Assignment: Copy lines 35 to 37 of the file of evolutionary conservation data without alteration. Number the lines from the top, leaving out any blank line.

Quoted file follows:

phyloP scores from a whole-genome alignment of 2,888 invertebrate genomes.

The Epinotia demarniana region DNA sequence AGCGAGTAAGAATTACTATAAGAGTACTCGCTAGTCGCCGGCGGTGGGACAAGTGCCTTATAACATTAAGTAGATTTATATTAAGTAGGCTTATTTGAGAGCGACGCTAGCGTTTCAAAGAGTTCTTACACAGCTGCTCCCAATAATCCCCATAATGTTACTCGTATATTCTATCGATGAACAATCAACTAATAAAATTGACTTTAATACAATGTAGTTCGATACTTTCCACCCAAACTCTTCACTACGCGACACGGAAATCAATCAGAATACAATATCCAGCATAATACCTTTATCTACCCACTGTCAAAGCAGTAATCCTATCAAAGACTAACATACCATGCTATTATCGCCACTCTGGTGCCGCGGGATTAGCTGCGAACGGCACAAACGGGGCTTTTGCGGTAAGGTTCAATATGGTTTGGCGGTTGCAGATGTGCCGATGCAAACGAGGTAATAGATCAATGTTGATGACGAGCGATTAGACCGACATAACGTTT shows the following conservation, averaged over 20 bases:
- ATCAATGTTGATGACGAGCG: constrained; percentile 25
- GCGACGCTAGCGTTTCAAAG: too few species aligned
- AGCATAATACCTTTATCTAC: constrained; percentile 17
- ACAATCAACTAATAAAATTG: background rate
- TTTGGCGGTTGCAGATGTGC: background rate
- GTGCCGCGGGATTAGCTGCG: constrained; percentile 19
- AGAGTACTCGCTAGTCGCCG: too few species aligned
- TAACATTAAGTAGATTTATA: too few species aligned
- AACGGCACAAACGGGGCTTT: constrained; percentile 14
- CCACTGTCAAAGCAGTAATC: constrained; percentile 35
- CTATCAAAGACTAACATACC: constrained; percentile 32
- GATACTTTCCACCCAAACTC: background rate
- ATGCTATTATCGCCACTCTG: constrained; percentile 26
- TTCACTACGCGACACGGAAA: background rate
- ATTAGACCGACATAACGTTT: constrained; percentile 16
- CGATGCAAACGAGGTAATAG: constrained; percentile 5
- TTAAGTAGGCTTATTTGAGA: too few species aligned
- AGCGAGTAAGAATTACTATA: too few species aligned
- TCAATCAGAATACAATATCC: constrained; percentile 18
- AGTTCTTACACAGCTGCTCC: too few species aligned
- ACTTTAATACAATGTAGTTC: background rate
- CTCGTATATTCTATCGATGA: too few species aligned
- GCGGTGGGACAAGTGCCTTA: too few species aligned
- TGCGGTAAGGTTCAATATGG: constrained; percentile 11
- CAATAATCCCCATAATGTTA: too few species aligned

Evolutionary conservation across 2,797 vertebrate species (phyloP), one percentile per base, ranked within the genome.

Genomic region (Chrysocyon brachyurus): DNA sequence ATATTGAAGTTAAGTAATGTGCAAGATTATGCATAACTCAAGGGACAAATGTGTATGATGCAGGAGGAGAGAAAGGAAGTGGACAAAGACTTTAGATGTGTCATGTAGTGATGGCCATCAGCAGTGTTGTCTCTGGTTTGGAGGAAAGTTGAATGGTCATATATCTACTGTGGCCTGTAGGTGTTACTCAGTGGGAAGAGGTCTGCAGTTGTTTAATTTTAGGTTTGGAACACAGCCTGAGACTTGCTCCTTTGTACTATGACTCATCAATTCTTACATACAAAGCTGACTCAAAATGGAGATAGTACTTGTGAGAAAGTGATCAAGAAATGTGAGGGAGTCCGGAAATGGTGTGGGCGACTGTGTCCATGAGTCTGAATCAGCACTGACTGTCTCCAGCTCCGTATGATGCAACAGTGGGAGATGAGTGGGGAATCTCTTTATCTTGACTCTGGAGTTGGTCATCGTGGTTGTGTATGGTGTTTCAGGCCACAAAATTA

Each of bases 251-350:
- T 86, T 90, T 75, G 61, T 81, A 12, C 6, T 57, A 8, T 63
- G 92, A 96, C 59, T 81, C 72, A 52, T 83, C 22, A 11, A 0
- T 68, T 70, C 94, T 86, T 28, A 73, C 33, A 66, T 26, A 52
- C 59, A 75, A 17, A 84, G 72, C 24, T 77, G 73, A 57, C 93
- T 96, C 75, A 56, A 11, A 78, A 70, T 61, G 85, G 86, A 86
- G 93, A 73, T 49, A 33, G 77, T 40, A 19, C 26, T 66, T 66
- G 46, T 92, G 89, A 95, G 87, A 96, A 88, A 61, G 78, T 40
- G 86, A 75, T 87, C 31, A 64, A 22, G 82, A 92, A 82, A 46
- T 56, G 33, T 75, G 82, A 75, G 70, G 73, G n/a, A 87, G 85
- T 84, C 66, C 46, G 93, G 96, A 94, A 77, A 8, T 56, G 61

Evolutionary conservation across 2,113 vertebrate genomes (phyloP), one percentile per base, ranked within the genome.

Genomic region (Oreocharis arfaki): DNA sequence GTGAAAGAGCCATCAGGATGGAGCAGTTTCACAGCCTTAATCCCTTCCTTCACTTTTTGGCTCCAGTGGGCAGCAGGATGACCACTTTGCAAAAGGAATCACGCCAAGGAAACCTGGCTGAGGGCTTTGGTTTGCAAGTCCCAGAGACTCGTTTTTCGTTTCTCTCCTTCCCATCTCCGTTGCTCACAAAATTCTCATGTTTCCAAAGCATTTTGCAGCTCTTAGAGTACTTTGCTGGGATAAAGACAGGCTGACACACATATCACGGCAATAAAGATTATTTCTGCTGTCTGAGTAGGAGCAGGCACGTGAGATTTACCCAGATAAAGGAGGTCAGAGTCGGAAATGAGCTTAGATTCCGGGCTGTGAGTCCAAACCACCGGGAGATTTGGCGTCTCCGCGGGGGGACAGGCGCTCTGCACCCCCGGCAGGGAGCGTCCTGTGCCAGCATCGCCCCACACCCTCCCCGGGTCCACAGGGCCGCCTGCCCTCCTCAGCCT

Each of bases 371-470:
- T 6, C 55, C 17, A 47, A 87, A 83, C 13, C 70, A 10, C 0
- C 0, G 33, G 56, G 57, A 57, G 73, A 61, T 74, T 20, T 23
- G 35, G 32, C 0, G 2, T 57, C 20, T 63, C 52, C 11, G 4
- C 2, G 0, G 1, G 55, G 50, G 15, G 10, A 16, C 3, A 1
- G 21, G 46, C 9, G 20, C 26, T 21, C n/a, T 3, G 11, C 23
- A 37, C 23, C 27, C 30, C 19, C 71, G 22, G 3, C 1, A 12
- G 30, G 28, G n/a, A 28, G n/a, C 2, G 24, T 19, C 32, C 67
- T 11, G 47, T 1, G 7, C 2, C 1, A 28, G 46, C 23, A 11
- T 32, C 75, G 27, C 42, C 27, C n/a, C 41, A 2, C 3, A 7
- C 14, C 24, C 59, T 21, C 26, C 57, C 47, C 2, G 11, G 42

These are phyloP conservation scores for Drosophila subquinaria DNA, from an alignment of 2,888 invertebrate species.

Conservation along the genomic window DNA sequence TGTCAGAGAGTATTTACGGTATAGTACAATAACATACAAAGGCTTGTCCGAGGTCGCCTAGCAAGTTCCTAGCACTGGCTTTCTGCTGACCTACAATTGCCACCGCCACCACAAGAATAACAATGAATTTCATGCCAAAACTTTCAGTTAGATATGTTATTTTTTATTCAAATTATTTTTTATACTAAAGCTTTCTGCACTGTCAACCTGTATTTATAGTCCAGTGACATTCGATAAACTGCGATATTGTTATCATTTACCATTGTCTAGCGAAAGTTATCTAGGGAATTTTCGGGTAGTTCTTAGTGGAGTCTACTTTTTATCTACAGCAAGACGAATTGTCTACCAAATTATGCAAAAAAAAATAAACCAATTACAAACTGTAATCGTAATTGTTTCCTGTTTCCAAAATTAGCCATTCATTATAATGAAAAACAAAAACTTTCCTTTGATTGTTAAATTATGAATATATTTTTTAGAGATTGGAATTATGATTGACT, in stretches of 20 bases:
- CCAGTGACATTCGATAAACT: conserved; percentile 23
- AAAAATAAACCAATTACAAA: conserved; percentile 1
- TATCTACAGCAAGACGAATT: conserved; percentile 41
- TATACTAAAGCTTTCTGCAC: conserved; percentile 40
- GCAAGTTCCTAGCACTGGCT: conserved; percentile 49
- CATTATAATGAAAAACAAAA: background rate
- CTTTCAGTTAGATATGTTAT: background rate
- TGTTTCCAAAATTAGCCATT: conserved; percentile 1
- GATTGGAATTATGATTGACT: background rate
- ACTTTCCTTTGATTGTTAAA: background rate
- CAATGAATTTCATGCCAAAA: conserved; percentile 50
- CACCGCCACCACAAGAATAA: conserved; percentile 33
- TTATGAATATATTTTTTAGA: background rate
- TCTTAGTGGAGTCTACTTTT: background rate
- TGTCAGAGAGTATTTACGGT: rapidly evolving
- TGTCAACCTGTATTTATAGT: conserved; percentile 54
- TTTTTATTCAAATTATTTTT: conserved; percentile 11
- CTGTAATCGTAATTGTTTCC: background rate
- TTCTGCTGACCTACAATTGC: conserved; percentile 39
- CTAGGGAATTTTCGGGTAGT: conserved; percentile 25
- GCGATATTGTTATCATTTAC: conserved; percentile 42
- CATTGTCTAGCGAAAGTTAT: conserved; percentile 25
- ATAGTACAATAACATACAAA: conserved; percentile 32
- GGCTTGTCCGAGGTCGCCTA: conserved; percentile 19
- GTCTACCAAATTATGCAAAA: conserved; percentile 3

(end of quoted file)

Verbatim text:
- T 96, C 75, A 56, A 11, A 78, A 70, T 61, G 85, G 86, A 86
- G 93, A 73, T 49, A 33, G 77, T 40, A 19, C 26, T 66, T 66
- G 46, T 92, G 89, A 95, G 87, A 96, A 88, A 61, G 78, T 40